First Book of 2008: The Omnivore’s Dilemma

For Christmas, I got a raft of good books, and somehow the two about food rose immediately to the top.  I toted (if I can use that word for a nearly-1,000 page book) along to family Christmas to show it off, and have already been cooking out of it.  But it was Michael Pollan’s book, The Omnivore’s Dilemma, that I delved into as my first read of 2008.

The book is broken into four parts, tracing the path of four meals that Pollan provides for his family: the first, from a McDonald’s; then an organic meal purchased at Whole Foods; then a meal comprised entirely of food raised on or around PolyFace Farms in Virginia; then a food that he hunted and foraged for himself.  (!!).  It was captivating, and I’m finding it hard to explain why.  When I’d stop and try to answer the question “What are you reading?” my answers often made the askers’ eyes glaze over or roll slightly, because the answers were things like this: I’m reading about how corn-fed cattle who live in their own shit are going to be the death of us all!  I’m reading about how Big Organic is nearly as environmentally questionable as  Conventional Produce!  I’m reading about the history of corn!!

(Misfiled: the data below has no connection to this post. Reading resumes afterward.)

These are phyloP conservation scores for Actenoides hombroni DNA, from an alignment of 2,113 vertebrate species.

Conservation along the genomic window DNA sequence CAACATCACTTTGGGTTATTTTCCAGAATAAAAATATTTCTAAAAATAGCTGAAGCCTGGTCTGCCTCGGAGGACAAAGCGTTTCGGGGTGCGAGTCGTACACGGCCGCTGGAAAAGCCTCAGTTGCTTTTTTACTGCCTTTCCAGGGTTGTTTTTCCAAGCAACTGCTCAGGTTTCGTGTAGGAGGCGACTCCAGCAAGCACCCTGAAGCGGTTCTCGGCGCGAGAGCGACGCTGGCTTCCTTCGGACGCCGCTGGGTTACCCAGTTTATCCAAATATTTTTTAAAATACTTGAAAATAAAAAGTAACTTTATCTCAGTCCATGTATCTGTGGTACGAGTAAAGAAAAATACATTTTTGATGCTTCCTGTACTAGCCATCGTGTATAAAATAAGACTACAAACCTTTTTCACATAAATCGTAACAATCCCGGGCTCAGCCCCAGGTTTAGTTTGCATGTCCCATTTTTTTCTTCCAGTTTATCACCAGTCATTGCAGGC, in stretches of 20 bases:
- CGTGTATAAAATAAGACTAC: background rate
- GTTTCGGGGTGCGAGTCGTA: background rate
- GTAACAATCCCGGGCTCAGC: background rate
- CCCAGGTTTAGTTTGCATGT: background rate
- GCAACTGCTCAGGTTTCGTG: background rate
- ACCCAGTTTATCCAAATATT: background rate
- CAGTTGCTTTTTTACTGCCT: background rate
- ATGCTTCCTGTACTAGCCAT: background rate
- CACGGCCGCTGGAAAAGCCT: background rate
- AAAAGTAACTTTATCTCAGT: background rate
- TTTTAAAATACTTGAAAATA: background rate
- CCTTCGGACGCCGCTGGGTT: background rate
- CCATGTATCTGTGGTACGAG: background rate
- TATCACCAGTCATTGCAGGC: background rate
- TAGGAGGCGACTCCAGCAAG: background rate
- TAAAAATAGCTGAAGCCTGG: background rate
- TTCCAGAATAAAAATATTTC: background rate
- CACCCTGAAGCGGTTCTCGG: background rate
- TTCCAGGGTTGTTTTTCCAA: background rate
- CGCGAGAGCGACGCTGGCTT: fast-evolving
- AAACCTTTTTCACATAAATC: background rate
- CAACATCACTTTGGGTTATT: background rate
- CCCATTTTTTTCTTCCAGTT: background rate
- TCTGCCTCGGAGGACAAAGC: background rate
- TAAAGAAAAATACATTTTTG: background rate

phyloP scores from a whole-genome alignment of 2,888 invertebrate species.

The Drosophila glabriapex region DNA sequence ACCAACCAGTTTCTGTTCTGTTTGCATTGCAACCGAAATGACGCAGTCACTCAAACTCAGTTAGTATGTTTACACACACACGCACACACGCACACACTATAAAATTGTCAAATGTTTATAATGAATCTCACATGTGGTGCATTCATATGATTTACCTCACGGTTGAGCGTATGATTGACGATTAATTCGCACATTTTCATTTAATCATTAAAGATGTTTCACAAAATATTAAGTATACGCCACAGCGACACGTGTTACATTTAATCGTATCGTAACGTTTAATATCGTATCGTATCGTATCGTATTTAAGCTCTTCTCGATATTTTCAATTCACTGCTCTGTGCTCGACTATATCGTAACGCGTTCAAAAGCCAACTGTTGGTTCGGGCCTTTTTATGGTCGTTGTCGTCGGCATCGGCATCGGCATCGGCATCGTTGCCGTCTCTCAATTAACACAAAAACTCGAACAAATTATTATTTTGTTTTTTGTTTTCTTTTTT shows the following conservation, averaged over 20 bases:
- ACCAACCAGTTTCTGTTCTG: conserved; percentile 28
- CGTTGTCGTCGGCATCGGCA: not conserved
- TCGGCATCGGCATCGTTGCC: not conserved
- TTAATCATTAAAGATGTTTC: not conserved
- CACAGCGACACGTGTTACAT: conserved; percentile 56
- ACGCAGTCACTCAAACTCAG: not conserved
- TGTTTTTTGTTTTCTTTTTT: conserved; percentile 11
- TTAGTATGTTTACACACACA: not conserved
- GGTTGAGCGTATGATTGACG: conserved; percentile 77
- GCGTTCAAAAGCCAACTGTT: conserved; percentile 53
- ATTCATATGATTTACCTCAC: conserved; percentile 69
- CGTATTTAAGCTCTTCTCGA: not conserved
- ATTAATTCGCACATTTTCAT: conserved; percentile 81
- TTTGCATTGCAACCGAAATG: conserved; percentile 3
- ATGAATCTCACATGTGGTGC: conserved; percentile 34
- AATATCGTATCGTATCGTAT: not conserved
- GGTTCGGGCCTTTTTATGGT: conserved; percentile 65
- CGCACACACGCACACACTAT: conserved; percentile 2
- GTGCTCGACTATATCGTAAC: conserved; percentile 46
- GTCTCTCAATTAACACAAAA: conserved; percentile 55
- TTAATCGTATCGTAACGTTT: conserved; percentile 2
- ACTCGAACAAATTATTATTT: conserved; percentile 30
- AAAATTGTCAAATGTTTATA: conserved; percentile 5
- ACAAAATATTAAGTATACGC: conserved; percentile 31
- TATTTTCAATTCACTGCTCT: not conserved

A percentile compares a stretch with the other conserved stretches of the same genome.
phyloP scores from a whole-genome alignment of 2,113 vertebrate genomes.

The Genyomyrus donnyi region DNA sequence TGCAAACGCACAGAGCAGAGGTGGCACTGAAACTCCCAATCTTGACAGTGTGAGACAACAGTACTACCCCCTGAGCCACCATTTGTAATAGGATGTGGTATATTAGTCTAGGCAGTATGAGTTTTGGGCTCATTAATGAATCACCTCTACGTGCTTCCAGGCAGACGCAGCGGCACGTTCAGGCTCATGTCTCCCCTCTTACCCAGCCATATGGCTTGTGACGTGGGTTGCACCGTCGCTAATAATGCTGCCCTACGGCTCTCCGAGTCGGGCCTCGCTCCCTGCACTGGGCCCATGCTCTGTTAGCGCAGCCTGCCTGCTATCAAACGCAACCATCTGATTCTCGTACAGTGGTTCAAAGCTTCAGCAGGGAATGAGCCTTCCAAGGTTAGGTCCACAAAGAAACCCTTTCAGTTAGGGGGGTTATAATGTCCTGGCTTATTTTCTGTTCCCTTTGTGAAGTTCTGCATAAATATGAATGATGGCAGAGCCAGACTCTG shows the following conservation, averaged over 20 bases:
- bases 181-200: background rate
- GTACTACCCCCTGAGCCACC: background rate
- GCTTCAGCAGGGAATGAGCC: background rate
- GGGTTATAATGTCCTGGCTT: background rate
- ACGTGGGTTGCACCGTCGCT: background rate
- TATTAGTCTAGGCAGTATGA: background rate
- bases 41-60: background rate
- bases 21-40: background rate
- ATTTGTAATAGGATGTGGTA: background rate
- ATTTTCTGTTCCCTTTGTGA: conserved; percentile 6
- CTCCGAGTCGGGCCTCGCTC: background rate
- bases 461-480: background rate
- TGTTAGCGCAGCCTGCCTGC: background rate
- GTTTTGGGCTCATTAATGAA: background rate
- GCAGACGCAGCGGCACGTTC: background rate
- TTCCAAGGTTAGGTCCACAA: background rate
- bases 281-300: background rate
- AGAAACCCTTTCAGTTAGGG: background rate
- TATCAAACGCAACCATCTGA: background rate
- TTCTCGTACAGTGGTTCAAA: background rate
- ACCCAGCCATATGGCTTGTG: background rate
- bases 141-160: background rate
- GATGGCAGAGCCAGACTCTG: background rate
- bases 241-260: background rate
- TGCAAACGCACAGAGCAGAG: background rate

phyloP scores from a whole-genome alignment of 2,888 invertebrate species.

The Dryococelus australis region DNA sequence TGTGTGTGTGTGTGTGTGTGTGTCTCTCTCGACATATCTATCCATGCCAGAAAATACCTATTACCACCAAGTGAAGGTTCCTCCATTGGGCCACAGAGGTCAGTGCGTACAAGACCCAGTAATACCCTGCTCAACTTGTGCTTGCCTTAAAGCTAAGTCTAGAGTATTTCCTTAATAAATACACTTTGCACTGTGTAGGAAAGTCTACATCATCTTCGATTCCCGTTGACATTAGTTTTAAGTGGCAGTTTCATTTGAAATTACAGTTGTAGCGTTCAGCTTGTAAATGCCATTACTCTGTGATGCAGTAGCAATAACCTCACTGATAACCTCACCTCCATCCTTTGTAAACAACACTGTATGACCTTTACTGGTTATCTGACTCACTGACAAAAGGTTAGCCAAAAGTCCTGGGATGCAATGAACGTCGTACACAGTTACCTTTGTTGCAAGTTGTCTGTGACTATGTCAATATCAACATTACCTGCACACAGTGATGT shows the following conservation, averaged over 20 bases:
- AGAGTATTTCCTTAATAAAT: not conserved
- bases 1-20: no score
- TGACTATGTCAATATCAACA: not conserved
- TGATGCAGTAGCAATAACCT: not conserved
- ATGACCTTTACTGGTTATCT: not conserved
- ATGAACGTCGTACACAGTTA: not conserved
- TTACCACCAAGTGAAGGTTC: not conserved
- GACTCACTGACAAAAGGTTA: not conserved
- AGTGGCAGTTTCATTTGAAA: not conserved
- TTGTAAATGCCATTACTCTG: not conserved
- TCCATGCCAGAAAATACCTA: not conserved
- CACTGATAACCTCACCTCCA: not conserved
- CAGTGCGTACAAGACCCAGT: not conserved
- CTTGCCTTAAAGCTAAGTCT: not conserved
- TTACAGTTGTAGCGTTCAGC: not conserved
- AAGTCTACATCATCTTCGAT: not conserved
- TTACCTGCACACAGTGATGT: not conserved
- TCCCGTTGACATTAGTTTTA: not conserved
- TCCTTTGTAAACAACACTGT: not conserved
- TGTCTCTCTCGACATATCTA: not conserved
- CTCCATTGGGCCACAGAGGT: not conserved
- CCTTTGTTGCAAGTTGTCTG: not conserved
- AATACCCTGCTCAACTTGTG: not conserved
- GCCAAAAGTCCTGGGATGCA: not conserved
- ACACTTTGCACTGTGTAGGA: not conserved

It’s an informative book and, strangely, it’s a well-tempered book.  Pollan takes care to point out the impracticality of many of the things he tries.  Not everyone can dash out to their local salt flat for a bit of spice; not everyone can kill their own chicken.  And, as he points out, the way the food industry works these days, not everyone can afford to eat organically, or to pay attention to where, exactly, everything on their plate has come from.

His point seems to be aimed higher than the common consumer — though he’s offering some good stories for us, too.  His point (and I hear this is extended dramatically and wonderfully in his new book, In Defense of Food) seems to be that the entire food “industry” (and possibly the fact that we *have* a food industry) is broken, that we have become complacent about methods that are ultimately unsustainable and harmful to ourselves and our world.

It’s not news, sure, but here’s a thoughtful, ethically argued case for what’s wrong and why.

(And, sidenote: as a vegetarian, I already get some weird looks from people (including family members) expecting me to be some kind of food activist or vegetable evangelist or something, and they seem to think this book is just some kind of MEAT IS MURDER Handbook.  A). I don’t think meat is murder, and b) This book is not pro-vegetarian (he kills his own wild pig), and it seems to emphatically anti-vegan.  In fact, this is the first thing I’ve read in a long time that’s made me sort of interested in limited meat-eating.  Maybe meat is in my future after all…).

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